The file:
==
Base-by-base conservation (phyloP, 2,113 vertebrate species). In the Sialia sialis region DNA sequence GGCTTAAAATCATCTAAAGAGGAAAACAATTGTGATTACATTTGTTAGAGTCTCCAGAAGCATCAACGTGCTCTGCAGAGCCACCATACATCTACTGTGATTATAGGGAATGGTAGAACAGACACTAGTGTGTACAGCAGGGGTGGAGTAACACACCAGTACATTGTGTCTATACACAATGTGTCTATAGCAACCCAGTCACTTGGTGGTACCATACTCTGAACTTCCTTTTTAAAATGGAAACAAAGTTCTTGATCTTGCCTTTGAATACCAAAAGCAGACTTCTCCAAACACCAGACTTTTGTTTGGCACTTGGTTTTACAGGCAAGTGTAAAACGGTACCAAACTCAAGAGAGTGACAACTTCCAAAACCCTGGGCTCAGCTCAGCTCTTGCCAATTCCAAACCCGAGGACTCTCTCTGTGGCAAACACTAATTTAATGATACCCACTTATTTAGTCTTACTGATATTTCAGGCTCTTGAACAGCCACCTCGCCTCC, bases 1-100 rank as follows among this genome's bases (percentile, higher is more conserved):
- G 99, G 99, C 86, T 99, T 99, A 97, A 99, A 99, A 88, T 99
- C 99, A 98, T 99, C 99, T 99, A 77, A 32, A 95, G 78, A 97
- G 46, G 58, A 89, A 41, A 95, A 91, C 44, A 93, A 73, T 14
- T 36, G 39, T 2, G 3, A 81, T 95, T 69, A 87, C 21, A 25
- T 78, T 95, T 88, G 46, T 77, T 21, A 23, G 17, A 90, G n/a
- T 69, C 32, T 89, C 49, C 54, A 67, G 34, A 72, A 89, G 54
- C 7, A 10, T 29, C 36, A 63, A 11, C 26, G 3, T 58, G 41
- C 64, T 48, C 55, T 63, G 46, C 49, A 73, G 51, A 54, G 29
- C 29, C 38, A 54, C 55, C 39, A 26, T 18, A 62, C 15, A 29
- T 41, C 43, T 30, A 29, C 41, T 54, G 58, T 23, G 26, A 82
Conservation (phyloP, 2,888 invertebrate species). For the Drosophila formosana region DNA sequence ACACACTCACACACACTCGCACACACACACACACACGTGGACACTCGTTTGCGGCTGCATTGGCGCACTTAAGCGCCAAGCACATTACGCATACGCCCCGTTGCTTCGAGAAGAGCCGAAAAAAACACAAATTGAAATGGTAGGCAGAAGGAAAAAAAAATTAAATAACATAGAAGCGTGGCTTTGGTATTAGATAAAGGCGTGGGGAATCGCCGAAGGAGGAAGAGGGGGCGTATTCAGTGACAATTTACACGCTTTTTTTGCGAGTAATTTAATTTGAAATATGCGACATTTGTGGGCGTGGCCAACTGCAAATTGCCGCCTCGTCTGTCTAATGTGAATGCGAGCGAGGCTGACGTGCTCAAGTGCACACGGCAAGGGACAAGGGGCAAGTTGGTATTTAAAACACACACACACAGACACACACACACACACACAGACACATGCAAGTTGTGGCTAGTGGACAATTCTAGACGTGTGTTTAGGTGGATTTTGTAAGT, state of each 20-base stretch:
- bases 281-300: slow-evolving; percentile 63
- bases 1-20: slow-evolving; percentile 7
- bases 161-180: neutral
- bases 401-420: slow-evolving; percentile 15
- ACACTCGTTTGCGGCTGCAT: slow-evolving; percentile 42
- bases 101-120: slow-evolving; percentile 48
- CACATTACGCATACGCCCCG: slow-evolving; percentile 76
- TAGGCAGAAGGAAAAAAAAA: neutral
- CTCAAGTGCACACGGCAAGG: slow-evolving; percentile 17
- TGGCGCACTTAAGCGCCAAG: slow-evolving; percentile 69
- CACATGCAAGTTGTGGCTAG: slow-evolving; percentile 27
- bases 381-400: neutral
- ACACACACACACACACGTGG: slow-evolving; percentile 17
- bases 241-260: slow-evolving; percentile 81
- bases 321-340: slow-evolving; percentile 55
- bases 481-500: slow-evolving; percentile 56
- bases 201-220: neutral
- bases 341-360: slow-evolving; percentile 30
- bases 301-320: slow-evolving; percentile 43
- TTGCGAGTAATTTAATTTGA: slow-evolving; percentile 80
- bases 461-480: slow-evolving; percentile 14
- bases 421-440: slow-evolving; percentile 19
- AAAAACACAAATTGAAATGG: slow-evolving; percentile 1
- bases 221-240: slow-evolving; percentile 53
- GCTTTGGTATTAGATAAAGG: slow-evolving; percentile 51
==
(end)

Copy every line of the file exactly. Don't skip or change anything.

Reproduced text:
Base-by-base conservation (phyloP, 2,113 vertebrate species). In the Sialia sialis region DNA sequence GGCTTAAAATCATCTAAAGAGGAAAACAATTGTGATTACATTTGTTAGAGTCTCCAGAAGCATCAACGTGCTCTGCAGAGCCACCATACATCTACTGTGATTATAGGGAATGGTAGAACAGACACTAGTGTGTACAGCAGGGGTGGAGTAACACACCAGTACATTGTGTCTATACACAATGTGTCTATAGCAACCCAGTCACTTGGTGGTACCATACTCTGAACTTCCTTTTTAAAATGGAAACAAAGTTCTTGATCTTGCCTTTGAATACCAAAAGCAGACTTCTCCAAACACCAGACTTTTGTTTGGCACTTGGTTTTACAGGCAAGTGTAAAACGGTACCAAACTCAAGAGAGTGACAACTTCCAAAACCCTGGGCTCAGCTCAGCTCTTGCCAATTCCAAACCCGAGGACTCTCTCTGTGGCAAACACTAATTTAATGATACCCACTTATTTAGTCTTACTGATATTTCAGGCTCTTGAACAGCCACCTCGCCTCC, bases 1-100 rank as follows among this genome's bases (percentile, higher is more conserved):
- G 99, G 99, C 86, T 99, T 99, A 97, A 99, A 99, A 88, T 99
- C 99, A 98, T 99, C 99, T 99, A 77, A 32, A 95, G 78, A 97
- G 46, G 58, A 89, A 41, A 95, A 91, C 44, A 93, A 73, T 14
- T 36, G 39, T 2, G 3, A 81, T 95, T 69, A 87, C 21, A 25
- T 78, T 95, T 88, G 46, T 77, T 21, A 23, G 17, A 90, G n/a
- T 69, C 32, T 89, C 49, C 54, A 67, G 34, A 72, A 89, G 54
- C 7, A 10, T 29, C 36, A 63, A 11, C 26, G 3, T 58, G 41
- C 64, T 48, C 55, T 63, G 46, C 49, A 73, G 51, A 54, G 29
- C 29, C 38, A 54, C 55, C 39, A 26, T 18, A 62, C 15, A 29
- T 41, C 43, T 30, A 29, C 41, T 54, G 58, T 23, G 26, A 82
Conservation (phyloP, 2,888 invertebrate species). For the Drosophila formosana region DNA sequence ACACACTCACACACACTCGCACACACACACACACACGTGGACACTCGTTTGCGGCTGCATTGGCGCACTTAAGCGCCAAGCACATTACGCATACGCCCCGTTGCTTCGAGAAGAGCCGAAAAAAACACAAATTGAAATGGTAGGCAGAAGGAAAAAAAAATTAAATAACATAGAAGCGTGGCTTTGGTATTAGATAAAGGCGTGGGGAATCGCCGAAGGAGGAAGAGGGGGCGTATTCAGTGACAATTTACACGCTTTTTTTGCGAGTAATTTAATTTGAAATATGCGACATTTGTGGGCGTGGCCAACTGCAAATTGCCGCCTCGTCTGTCTAATGTGAATGCGAGCGAGGCTGACGTGCTCAAGTGCACACGGCAAGGGACAAGGGGCAAGTTGGTATTTAAAACACACACACACAGACACACACACACACACACAGACACATGCAAGTTGTGGCTAGTGGACAATTCTAGACGTGTGTTTAGGTGGATTTTGTAAGT, state of each 20-base stretch:
- bases 281-300: slow-evolving; percentile 63
- bases 1-20: slow-evolving; percentile 7
- bases 161-180: neutral
- bases 401-420: slow-evolving; percentile 15
- ACACTCGTTTGCGGCTGCAT: slow-evolving; percentile 42
- bases 101-120: slow-evolving; percentile 48
- CACATTACGCATACGCCCCG: slow-evolving; percentile 76
- TAGGCAGAAGGAAAAAAAAA: neutral
- CTCAAGTGCACACGGCAAGG: slow-evolving; percentile 17
- TGGCGCACTTAAGCGCCAAG: slow-evolving; percentile 69
- CACATGCAAGTTGTGGCTAG: slow-evolving; percentile 27
- bases 381-400: neutral
- ACACACACACACACACGTGG: slow-evolving; percentile 17
- bases 241-260: slow-evolving; percentile 81
- bases 321-340: slow-evolving; percentile 55
- bases 481-500: slow-evolving; percentile 56
- bases 201-220: neutral
- bases 341-360: slow-evolving; percentile 30
- bases 301-320: slow-evolving; percentile 43
- TTGCGAGTAATTTAATTTGA: slow-evolving; percentile 80
- bases 461-480: slow-evolving; percentile 14
- bases 421-440: slow-evolving; percentile 19
- AAAAACACAAATTGAAATGG: slow-evolving; percentile 1
- bases 221-240: slow-evolving; percentile 53
- GCTTTGGTATTAGATAAAGG: slow-evolving; percentile 51